Startups represented among TAI Women of Innovation finalistsOctober 25, 2012 by Danny Schreiber
Among the 58 finalists are a handful that may be familiar to Silicon Prairie News readers. Tikly founder Emma Peterson (above, far left), Entrepreneurial Technologies founder Erin Rollenhagen (above, second from left) and Far Reach partner Kate Wasnut (above, second from right) are finalists in the Entrepreneurial Innovation and Leadership category. Banno account manager Abby Goltz (above, far right) is a finalist in the Rising Star category, a new category this year.
The number of finalists in the Entrepreneurial Innovation and Leadership category more than doubled over last year. Leann Jacobsen, president of the Technology Association, said the category also saw more nominations in part because of her organization’s effort to encourage entrepreneurial activity.
“Since the inception of the awards, we’ve recognized the importance of entrepreneurship,” Jacobsen said in a phone interview Wednesday. “These women are taking a risk to start a business.”
A panel of five judges selected the finalists based on their professional experience, history of innovation, demonstration of leadership and ability to think creatively and solve problems.
The Collegian Innovation and Leadership category recognizes three university students, each selected for their inventiveness and accomplishments in science and technology, and academic achievement. Two of the students are earning tech-related degrees. The Technology Association provided the following details about each.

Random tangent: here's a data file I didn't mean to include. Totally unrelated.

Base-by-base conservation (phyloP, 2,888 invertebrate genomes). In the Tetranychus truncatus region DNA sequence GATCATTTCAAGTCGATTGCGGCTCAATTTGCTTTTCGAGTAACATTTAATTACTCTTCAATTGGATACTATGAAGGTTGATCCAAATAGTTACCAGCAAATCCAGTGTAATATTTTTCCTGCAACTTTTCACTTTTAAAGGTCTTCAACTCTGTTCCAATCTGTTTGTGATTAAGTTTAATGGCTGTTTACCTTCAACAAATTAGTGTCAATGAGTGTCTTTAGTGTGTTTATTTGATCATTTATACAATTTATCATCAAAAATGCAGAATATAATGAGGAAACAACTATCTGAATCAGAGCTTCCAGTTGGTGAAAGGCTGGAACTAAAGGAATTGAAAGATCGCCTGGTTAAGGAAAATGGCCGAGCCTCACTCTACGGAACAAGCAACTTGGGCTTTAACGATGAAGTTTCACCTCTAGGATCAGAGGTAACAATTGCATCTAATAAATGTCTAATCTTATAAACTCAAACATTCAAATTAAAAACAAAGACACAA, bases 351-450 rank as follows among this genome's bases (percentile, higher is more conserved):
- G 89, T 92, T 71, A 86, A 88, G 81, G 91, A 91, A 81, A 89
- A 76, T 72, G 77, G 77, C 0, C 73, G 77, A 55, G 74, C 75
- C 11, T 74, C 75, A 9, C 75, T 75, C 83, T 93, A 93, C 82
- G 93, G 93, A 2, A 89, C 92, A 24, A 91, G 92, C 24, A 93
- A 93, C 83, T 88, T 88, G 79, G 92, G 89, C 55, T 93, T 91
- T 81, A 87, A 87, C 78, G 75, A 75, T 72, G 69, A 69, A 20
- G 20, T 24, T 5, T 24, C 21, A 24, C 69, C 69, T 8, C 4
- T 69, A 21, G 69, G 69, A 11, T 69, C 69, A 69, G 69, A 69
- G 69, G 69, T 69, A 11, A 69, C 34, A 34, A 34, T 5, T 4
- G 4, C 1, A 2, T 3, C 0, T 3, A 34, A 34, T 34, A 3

- Dilan Üstek, Grinnell College junior, computer science major – Üstek was a co-organizer of an on-campus, student group that explored FOSS, Free and Open source Software, for student projects and activities. Last fall, she was the web editor for Grinnell’s student newspaper. This past summer, she interned as a summer technology analyst with Goldman Sachs in New York.
- Brittany Oswald, Iowa State University senior, computer engineering – Oswald spent last summer at Boeing developing software for its training simulator. With an enthusiasm for gaming, she’s the co-founder of the univeristy’s Game Development Club, a club that aims to introduce students to the tools and processes most commonly used in game development.
Overall, Jacobsen said this year’s nominations were “very, very strong,” playing a factor in the increase in the total number of finalists from 55 to 58.
The winners of the 10 awards will be announced Nov. 17 at an awards dinner at the Des Moines Marriott Downtown. Tickets cost $100 and can be purchased at technologyiowa.org. For a full list of finalists, visit technologyiowa.org.
Credits: Photo of Peterson by Danny Schreiber. Photo of Rollenhagen courtesy of Rollenhagen. Photo of Wasnut from farreachinc.com. Photo of Goltz courtesy of Goltz.